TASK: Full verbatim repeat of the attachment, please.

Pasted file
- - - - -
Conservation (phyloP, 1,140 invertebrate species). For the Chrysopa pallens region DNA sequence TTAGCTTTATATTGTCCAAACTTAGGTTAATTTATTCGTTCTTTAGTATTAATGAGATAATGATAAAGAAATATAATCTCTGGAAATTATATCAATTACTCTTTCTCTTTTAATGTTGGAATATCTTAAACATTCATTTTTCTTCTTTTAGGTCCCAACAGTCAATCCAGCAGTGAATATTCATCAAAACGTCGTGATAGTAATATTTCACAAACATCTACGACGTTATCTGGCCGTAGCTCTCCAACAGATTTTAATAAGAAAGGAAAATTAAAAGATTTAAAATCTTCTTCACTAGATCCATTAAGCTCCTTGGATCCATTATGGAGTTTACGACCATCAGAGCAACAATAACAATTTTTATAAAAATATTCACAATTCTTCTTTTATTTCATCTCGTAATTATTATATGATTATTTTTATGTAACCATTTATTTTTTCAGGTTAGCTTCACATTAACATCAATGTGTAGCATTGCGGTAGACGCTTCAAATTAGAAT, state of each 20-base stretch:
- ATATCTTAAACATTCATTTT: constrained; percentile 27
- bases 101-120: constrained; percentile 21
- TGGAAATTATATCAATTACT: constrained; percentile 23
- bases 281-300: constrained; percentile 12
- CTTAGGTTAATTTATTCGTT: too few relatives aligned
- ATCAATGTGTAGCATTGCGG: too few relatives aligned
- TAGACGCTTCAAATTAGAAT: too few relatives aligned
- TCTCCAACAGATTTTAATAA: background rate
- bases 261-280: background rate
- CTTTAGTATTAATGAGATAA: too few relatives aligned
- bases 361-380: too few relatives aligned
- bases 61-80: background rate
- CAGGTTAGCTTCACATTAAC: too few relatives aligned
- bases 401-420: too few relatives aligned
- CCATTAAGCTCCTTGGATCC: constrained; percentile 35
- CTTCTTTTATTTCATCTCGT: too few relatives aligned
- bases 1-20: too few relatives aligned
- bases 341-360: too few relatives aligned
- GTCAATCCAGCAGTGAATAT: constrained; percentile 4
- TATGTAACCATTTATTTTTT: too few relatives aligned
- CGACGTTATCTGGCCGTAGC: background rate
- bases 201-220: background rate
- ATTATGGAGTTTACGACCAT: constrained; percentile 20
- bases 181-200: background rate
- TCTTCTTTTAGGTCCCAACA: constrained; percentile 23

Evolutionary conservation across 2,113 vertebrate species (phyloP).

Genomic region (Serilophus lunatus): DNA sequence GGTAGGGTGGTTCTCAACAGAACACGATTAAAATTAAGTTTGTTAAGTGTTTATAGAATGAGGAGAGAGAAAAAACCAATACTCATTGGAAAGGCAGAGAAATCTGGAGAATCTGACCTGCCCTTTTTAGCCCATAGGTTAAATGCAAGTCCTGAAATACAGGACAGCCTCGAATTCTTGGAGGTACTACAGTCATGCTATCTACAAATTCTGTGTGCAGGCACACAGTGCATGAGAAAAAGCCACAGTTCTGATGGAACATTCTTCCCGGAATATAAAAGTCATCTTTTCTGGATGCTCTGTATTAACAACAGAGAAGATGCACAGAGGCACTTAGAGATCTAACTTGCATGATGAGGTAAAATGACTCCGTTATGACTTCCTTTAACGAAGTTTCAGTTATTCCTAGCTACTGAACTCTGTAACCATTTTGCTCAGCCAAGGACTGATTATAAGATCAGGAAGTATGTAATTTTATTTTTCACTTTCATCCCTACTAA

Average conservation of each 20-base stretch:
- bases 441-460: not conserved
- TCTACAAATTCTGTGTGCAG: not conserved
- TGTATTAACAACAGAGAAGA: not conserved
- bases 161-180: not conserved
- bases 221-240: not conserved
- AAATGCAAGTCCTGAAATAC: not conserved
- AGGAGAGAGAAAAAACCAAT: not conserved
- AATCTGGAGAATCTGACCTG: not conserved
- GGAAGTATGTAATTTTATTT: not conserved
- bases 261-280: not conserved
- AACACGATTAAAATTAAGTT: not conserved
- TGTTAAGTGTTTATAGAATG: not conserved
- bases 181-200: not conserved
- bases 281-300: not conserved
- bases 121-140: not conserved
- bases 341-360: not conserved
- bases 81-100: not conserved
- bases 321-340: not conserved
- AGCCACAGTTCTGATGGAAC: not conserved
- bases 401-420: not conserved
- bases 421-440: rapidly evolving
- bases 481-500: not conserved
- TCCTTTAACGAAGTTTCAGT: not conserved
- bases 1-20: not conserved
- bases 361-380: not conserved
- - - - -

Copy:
Conservation (phyloP, 1,140 invertebrate species). For the Chrysopa pallens region DNA sequence TTAGCTTTATATTGTCCAAACTTAGGTTAATTTATTCGTTCTTTAGTATTAATGAGATAATGATAAAGAAATATAATCTCTGGAAATTATATCAATTACTCTTTCTCTTTTAATGTTGGAATATCTTAAACATTCATTTTTCTTCTTTTAGGTCCCAACAGTCAATCCAGCAGTGAATATTCATCAAAACGTCGTGATAGTAATATTTCACAAACATCTACGACGTTATCTGGCCGTAGCTCTCCAACAGATTTTAATAAGAAAGGAAAATTAAAAGATTTAAAATCTTCTTCACTAGATCCATTAAGCTCCTTGGATCCATTATGGAGTTTACGACCATCAGAGCAACAATAACAATTTTTATAAAAATATTCACAATTCTTCTTTTATTTCATCTCGTAATTATTATATGATTATTTTTATGTAACCATTTATTTTTTCAGGTTAGCTTCACATTAACATCAATGTGTAGCATTGCGGTAGACGCTTCAAATTAGAAT, state of each 20-base stretch:
- ATATCTTAAACATTCATTTT: constrained; percentile 27
- bases 101-120: constrained; percentile 21
- TGGAAATTATATCAATTACT: constrained; percentile 23
- bases 281-300: constrained; percentile 12
- CTTAGGTTAATTTATTCGTT: too few relatives aligned
- ATCAATGTGTAGCATTGCGG: too few relatives aligned
- TAGACGCTTCAAATTAGAAT: too few relatives aligned
- TCTCCAACAGATTTTAATAA: background rate
- bases 261-280: background rate
- CTTTAGTATTAATGAGATAA: too few relatives aligned
- bases 361-380: too few relatives aligned
- bases 61-80: background rate
- CAGGTTAGCTTCACATTAAC: too few relatives aligned
- bases 401-420: too few relatives aligned
- CCATTAAGCTCCTTGGATCC: constrained; percentile 35
- CTTCTTTTATTTCATCTCGT: too few relatives aligned
- bases 1-20: too few relatives aligned
- bases 341-360: too few relatives aligned
- GTCAATCCAGCAGTGAATAT: constrained; percentile 4
- TATGTAACCATTTATTTTTT: too few relatives aligned
- CGACGTTATCTGGCCGTAGC: background rate
- bases 201-220: background rate
- ATTATGGAGTTTACGACCAT: constrained; percentile 20
- bases 181-200: background rate
- TCTTCTTTTAGGTCCCAACA: constrained; percentile 23

Evolutionary conservation across 2,113 vertebrate species (phyloP).

Genomic region (Serilophus lunatus): DNA sequence GGTAGGGTGGTTCTCAACAGAACACGATTAAAATTAAGTTTGTTAAGTGTTTATAGAATGAGGAGAGAGAAAAAACCAATACTCATTGGAAAGGCAGAGAAATCTGGAGAATCTGACCTGCCCTTTTTAGCCCATAGGTTAAATGCAAGTCCTGAAATACAGGACAGCCTCGAATTCTTGGAGGTACTACAGTCATGCTATCTACAAATTCTGTGTGCAGGCACACAGTGCATGAGAAAAAGCCACAGTTCTGATGGAACATTCTTCCCGGAATATAAAAGTCATCTTTTCTGGATGCTCTGTATTAACAACAGAGAAGATGCACAGAGGCACTTAGAGATCTAACTTGCATGATGAGGTAAAATGACTCCGTTATGACTTCCTTTAACGAAGTTTCAGTTATTCCTAGCTACTGAACTCTGTAACCATTTTGCTCAGCCAAGGACTGATTATAAGATCAGGAAGTATGTAATTTTATTTTTCACTTTCATCCCTACTAA

Average conservation of each 20-base stretch:
- bases 441-460: not conserved
- TCTACAAATTCTGTGTGCAG: not conserved
- TGTATTAACAACAGAGAAGA: not conserved
- bases 161-180: not conserved
- bases 221-240: not conserved
- AAATGCAAGTCCTGAAATAC: not conserved
- AGGAGAGAGAAAAAACCAAT: not conserved
- AATCTGGAGAATCTGACCTG: not conserved
- GGAAGTATGTAATTTTATTT: not conserved
- bases 261-280: not conserved
- AACACGATTAAAATTAAGTT: not conserved
- TGTTAAGTGTTTATAGAATG: not conserved
- bases 181-200: not conserved
- bases 281-300: not conserved
- bases 121-140: not conserved
- bases 341-360: not conserved
- bases 81-100: not conserved
- bases 321-340: not conserved
- AGCCACAGTTCTGATGGAAC: not conserved
- bases 401-420: not conserved
- bases 421-440: rapidly evolving
- bases 481-500: not conserved
- TCCTTTAACGAAGTTTCAGT: not conserved
- bases 1-20: not conserved
- bases 361-380: not conserved